The granular knowledge gained from these sensors can help control costs and increase ROI through more strategic space utilization, automating HVAC and lighting controls for maximum efficiency, proactive identification and repair of failing units, and other measures. For example, Michael Nielsen, a plant administrator at GE Power and Water, explained that the ability to easily assess the operating costs of unused spaces has been a critical factor in the decision to sublet those spaces.

“We may have left that space idle if not for those devices and the ability to accurately assign costs,” Nielsen said.

In addition, being able to identify heating and cooling issues—and non-issues—in building spaces, and then lock down and control the HVAC controllers accordingly, has significantly reduced the time he spends troubleshooting individual climate complaints.

For Mark Gallagher, facility engineer with Thyssen Krupp, IoT energy metering has been an integral part of the company’s ISO 50002 certification process. Once changes have been made, usage trend data can help determine, and demonstrate to building owners, which measures are working and how much they are saving.

Alerts

Analyzing trends is a great first step. Once FMs determine how lighting and HVAC systems should be working, they can increase the efficiency of the entire facility and extend equipment life by monitoring these systems to ensure they continue to stay within the optimal range. A well-designed big data system can continually compare data about actual use to projected use and send alerts when systems are operating outside of set thresholds or when faults are detected.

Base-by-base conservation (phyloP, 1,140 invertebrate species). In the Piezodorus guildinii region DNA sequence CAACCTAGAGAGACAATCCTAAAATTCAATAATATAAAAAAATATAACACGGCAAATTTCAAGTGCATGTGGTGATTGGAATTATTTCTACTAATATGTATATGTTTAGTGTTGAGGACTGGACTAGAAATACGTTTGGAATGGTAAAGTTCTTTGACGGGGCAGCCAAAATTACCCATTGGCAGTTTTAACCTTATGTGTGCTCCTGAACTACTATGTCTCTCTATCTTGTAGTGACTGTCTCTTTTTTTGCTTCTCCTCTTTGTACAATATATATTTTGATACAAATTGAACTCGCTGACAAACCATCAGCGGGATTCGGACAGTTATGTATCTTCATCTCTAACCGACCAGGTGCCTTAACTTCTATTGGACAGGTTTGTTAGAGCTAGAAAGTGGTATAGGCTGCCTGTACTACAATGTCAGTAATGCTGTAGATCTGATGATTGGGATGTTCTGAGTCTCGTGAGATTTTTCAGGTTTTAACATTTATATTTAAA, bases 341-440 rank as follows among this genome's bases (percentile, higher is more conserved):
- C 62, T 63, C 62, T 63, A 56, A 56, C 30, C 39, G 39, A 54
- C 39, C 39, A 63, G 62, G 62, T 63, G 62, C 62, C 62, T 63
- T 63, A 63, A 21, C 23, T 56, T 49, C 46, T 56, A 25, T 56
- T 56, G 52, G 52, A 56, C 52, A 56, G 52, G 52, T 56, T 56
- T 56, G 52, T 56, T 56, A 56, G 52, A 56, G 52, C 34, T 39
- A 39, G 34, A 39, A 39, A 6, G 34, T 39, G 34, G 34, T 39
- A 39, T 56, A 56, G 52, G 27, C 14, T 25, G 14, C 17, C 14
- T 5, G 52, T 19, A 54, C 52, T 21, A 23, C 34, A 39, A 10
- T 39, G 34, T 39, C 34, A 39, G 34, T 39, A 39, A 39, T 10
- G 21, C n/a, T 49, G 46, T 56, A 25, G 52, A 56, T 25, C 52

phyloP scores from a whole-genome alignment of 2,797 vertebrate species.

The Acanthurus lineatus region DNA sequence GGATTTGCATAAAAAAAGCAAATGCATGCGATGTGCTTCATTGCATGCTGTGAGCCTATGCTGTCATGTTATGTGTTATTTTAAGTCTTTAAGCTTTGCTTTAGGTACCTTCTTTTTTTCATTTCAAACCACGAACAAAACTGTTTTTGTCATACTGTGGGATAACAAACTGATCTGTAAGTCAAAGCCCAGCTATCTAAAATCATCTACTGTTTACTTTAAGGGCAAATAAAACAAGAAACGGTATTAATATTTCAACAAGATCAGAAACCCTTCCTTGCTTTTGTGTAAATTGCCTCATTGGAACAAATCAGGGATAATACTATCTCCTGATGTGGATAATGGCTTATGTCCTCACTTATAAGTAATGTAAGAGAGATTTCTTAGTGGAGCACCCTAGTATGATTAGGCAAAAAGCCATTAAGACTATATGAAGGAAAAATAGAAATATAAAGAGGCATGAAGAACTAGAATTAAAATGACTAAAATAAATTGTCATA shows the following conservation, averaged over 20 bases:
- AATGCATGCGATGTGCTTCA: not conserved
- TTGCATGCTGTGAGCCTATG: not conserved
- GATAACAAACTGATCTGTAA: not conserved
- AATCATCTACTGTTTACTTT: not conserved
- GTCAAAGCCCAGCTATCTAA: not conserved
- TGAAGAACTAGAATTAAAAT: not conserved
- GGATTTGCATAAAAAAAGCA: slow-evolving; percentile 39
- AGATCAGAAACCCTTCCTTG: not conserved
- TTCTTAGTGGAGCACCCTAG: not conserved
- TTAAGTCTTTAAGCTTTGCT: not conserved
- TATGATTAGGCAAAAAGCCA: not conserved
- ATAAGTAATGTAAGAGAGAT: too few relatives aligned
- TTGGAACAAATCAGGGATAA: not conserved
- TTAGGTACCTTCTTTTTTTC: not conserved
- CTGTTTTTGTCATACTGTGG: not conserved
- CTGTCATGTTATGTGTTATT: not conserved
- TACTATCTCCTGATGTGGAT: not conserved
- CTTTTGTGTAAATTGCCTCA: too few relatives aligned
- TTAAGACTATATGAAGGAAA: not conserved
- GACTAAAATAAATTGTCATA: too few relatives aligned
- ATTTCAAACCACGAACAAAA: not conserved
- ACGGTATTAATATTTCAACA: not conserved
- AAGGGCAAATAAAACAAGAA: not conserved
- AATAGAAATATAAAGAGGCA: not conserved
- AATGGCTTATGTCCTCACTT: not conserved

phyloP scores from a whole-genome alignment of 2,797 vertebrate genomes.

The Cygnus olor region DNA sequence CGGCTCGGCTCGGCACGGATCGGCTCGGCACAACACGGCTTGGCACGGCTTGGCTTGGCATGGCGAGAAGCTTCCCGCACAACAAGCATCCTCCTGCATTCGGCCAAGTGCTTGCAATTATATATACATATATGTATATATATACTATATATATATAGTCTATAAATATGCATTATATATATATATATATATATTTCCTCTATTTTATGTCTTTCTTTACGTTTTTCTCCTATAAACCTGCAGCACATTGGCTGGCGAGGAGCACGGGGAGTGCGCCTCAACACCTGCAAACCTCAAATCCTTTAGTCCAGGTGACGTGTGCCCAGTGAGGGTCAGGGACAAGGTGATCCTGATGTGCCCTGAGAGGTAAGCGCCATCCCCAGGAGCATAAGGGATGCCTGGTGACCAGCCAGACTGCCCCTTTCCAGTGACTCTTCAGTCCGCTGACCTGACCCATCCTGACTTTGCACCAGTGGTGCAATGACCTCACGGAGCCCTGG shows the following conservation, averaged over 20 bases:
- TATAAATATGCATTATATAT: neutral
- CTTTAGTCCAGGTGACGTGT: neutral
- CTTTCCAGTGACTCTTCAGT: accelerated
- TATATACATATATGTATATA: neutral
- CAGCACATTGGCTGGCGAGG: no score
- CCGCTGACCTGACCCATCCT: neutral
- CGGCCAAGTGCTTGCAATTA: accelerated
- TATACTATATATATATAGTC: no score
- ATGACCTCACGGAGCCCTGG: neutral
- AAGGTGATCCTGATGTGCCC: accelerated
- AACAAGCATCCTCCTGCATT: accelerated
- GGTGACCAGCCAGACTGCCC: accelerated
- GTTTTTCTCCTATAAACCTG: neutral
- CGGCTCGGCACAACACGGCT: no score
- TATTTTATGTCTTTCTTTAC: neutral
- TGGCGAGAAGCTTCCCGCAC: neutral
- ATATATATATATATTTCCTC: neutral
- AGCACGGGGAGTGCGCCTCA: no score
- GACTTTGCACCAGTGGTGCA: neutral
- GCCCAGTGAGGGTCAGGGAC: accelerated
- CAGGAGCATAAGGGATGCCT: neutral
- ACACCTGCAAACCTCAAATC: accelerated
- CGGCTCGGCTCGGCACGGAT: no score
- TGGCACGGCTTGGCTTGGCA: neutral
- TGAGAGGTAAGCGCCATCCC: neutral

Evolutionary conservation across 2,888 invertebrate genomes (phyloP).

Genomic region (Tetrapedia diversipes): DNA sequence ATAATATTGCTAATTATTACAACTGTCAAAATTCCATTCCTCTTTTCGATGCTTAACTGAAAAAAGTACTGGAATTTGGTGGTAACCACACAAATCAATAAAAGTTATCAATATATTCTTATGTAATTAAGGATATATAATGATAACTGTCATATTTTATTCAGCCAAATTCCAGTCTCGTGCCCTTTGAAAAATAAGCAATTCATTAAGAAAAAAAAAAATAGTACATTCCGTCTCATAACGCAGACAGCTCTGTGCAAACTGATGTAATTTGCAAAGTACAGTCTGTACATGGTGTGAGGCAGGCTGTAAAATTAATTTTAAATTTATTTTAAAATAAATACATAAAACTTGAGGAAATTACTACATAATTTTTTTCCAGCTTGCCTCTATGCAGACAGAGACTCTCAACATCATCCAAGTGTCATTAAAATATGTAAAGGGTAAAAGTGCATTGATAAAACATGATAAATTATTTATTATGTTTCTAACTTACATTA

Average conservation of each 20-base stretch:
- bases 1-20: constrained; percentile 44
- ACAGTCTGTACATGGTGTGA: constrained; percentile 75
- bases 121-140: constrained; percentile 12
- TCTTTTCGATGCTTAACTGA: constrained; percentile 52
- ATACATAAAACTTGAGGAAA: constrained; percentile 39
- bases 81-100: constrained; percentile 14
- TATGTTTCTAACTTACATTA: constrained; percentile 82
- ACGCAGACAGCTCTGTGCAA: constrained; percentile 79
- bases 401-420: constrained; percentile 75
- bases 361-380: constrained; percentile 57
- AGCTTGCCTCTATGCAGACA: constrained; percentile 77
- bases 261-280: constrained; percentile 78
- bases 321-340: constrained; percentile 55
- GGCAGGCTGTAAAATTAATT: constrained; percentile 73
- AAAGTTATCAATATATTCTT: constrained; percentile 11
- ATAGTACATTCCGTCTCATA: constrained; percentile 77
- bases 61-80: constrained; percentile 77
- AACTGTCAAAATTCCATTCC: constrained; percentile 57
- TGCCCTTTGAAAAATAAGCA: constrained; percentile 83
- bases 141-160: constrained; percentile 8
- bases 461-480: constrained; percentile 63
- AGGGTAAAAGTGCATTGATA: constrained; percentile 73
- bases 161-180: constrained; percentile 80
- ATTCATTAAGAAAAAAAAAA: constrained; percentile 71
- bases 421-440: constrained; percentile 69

For example, when Wendy McCaskill, administrator of Stonebriar Skilled Nursing facility, wanted to be notified if any of the resident rooms had gone outside of the safe range for temperature and humidity, she implemented wireless IoT monitoring and alerting. She now receives the alerts instantly on her smartphone. She can also see if onsite freezers or coolers have lost power or aren’t cooling adequately. One time, when a breaker tripped over a weekend, the proactive alerting averted the loss of thousands of dollars of frozen food inventory.